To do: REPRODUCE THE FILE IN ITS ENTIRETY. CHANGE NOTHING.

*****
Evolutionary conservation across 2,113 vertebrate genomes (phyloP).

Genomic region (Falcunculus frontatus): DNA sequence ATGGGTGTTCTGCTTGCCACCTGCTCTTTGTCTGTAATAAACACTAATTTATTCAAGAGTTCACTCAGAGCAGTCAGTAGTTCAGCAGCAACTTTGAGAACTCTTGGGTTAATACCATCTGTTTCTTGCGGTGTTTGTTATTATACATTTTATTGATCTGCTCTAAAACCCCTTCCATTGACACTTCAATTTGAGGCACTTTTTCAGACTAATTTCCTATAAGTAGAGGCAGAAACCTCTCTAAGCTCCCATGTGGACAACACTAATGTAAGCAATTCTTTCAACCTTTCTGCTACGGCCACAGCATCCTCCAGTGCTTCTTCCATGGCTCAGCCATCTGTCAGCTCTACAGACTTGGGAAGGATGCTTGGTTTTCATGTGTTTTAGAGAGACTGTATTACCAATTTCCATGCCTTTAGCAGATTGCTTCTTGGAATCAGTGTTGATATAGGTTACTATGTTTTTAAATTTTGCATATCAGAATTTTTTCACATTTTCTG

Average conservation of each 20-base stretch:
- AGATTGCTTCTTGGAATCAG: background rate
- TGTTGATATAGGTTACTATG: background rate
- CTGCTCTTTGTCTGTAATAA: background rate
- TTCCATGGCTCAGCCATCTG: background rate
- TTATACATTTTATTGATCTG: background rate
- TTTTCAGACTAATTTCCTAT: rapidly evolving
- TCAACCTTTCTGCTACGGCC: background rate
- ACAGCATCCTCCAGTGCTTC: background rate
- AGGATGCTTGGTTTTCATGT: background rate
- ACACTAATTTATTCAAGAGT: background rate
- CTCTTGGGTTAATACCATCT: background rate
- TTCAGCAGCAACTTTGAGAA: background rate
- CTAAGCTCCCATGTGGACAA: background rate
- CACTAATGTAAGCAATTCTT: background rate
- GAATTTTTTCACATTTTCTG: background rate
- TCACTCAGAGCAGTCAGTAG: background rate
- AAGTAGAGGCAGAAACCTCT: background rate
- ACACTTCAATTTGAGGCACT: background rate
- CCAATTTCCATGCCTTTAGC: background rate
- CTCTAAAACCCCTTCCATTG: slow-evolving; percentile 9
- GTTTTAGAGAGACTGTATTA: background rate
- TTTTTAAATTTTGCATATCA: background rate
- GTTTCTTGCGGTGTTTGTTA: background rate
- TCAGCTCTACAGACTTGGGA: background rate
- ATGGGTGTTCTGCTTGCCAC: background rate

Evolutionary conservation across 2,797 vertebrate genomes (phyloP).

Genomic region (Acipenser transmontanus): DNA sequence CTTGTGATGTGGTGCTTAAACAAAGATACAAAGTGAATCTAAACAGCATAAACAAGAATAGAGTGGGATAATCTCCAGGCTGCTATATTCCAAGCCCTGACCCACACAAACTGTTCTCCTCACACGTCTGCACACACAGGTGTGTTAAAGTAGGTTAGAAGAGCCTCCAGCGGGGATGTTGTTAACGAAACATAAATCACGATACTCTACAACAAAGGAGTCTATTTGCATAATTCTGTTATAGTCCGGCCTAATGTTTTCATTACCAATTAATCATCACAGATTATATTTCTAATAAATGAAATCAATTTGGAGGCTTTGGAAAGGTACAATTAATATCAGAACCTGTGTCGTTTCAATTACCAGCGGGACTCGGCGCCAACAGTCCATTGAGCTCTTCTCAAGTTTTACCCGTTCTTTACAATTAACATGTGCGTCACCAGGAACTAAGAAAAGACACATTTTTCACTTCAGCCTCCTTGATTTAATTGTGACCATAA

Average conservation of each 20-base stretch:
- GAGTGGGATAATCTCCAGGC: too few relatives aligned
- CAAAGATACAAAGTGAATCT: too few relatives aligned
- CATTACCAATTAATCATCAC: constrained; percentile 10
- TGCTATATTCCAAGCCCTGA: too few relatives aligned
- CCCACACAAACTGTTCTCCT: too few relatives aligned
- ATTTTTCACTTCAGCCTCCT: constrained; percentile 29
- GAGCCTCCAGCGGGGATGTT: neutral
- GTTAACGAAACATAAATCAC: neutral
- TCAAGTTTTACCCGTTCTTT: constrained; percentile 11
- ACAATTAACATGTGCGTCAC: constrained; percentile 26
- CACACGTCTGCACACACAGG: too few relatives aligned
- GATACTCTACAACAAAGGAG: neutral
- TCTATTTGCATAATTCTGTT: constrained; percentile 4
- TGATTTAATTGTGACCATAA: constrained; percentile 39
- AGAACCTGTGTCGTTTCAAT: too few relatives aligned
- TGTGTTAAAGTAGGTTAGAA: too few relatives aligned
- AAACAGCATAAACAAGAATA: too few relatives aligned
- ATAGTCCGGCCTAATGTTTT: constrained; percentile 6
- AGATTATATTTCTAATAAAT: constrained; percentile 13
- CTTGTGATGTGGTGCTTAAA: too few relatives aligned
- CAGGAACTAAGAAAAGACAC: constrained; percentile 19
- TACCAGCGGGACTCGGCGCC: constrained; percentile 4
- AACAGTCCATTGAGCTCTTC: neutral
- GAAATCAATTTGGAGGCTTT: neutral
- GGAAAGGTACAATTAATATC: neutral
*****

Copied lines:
Evolutionary conservation across 2,113 vertebrate genomes (phyloP).

Genomic region (Falcunculus frontatus): DNA sequence ATGGGTGTTCTGCTTGCCACCTGCTCTTTGTCTGTAATAAACACTAATTTATTCAAGAGTTCACTCAGAGCAGTCAGTAGTTCAGCAGCAACTTTGAGAACTCTTGGGTTAATACCATCTGTTTCTTGCGGTGTTTGTTATTATACATTTTATTGATCTGCTCTAAAACCCCTTCCATTGACACTTCAATTTGAGGCACTTTTTCAGACTAATTTCCTATAAGTAGAGGCAGAAACCTCTCTAAGCTCCCATGTGGACAACACTAATGTAAGCAATTCTTTCAACCTTTCTGCTACGGCCACAGCATCCTCCAGTGCTTCTTCCATGGCTCAGCCATCTGTCAGCTCTACAGACTTGGGAAGGATGCTTGGTTTTCATGTGTTTTAGAGAGACTGTATTACCAATTTCCATGCCTTTAGCAGATTGCTTCTTGGAATCAGTGTTGATATAGGTTACTATGTTTTTAAATTTTGCATATCAGAATTTTTTCACATTTTCTG

Average conservation of each 20-base stretch:
- AGATTGCTTCTTGGAATCAG: background rate
- TGTTGATATAGGTTACTATG: background rate
- CTGCTCTTTGTCTGTAATAA: background rate
- TTCCATGGCTCAGCCATCTG: background rate
- TTATACATTTTATTGATCTG: background rate
- TTTTCAGACTAATTTCCTAT: rapidly evolving
- TCAACCTTTCTGCTACGGCC: background rate
- ACAGCATCCTCCAGTGCTTC: background rate
- AGGATGCTTGGTTTTCATGT: background rate
- ACACTAATTTATTCAAGAGT: background rate
- CTCTTGGGTTAATACCATCT: background rate
- TTCAGCAGCAACTTTGAGAA: background rate
- CTAAGCTCCCATGTGGACAA: background rate
- CACTAATGTAAGCAATTCTT: background rate
- GAATTTTTTCACATTTTCTG: background rate
- TCACTCAGAGCAGTCAGTAG: background rate
- AAGTAGAGGCAGAAACCTCT: background rate
- ACACTTCAATTTGAGGCACT: background rate
- CCAATTTCCATGCCTTTAGC: background rate
- CTCTAAAACCCCTTCCATTG: slow-evolving; percentile 9
- GTTTTAGAGAGACTGTATTA: background rate
- TTTTTAAATTTTGCATATCA: background rate
- GTTTCTTGCGGTGTTTGTTA: background rate
- TCAGCTCTACAGACTTGGGA: background rate
- ATGGGTGTTCTGCTTGCCAC: background rate

Evolutionary conservation across 2,797 vertebrate genomes (phyloP).

Genomic region (Acipenser transmontanus): DNA sequence CTTGTGATGTGGTGCTTAAACAAAGATACAAAGTGAATCTAAACAGCATAAACAAGAATAGAGTGGGATAATCTCCAGGCTGCTATATTCCAAGCCCTGACCCACACAAACTGTTCTCCTCACACGTCTGCACACACAGGTGTGTTAAAGTAGGTTAGAAGAGCCTCCAGCGGGGATGTTGTTAACGAAACATAAATCACGATACTCTACAACAAAGGAGTCTATTTGCATAATTCTGTTATAGTCCGGCCTAATGTTTTCATTACCAATTAATCATCACAGATTATATTTCTAATAAATGAAATCAATTTGGAGGCTTTGGAAAGGTACAATTAATATCAGAACCTGTGTCGTTTCAATTACCAGCGGGACTCGGCGCCAACAGTCCATTGAGCTCTTCTCAAGTTTTACCCGTTCTTTACAATTAACATGTGCGTCACCAGGAACTAAGAAAAGACACATTTTTCACTTCAGCCTCCTTGATTTAATTGTGACCATAA

Average conservation of each 20-base stretch:
- GAGTGGGATAATCTCCAGGC: too few relatives aligned
- CAAAGATACAAAGTGAATCT: too few relatives aligned
- CATTACCAATTAATCATCAC: constrained; percentile 10
- TGCTATATTCCAAGCCCTGA: too few relatives aligned
- CCCACACAAACTGTTCTCCT: too few relatives aligned
- ATTTTTCACTTCAGCCTCCT: constrained; percentile 29
- GAGCCTCCAGCGGGGATGTT: neutral
- GTTAACGAAACATAAATCAC: neutral
- TCAAGTTTTACCCGTTCTTT: constrained; percentile 11
- ACAATTAACATGTGCGTCAC: constrained; percentile 26
- CACACGTCTGCACACACAGG: too few relatives aligned
- GATACTCTACAACAAAGGAG: neutral
- TCTATTTGCATAATTCTGTT: constrained; percentile 4
- TGATTTAATTGTGACCATAA: constrained; percentile 39
- AGAACCTGTGTCGTTTCAAT: too few relatives aligned
- TGTGTTAAAGTAGGTTAGAA: too few relatives aligned
- AAACAGCATAAACAAGAATA: too few relatives aligned
- ATAGTCCGGCCTAATGTTTT: constrained; percentile 6
- AGATTATATTTCTAATAAAT: constrained; percentile 13
- CTTGTGATGTGGTGCTTAAA: too few relatives aligned
- CAGGAACTAAGAAAAGACAC: constrained; percentile 19
- TACCAGCGGGACTCGGCGCC: constrained; percentile 4
- AACAGTCCATTGAGCTCTTC: neutral
- GAAATCAATTTGGAGGCTTT: neutral
- GGAAAGGTACAATTAATATC: neutral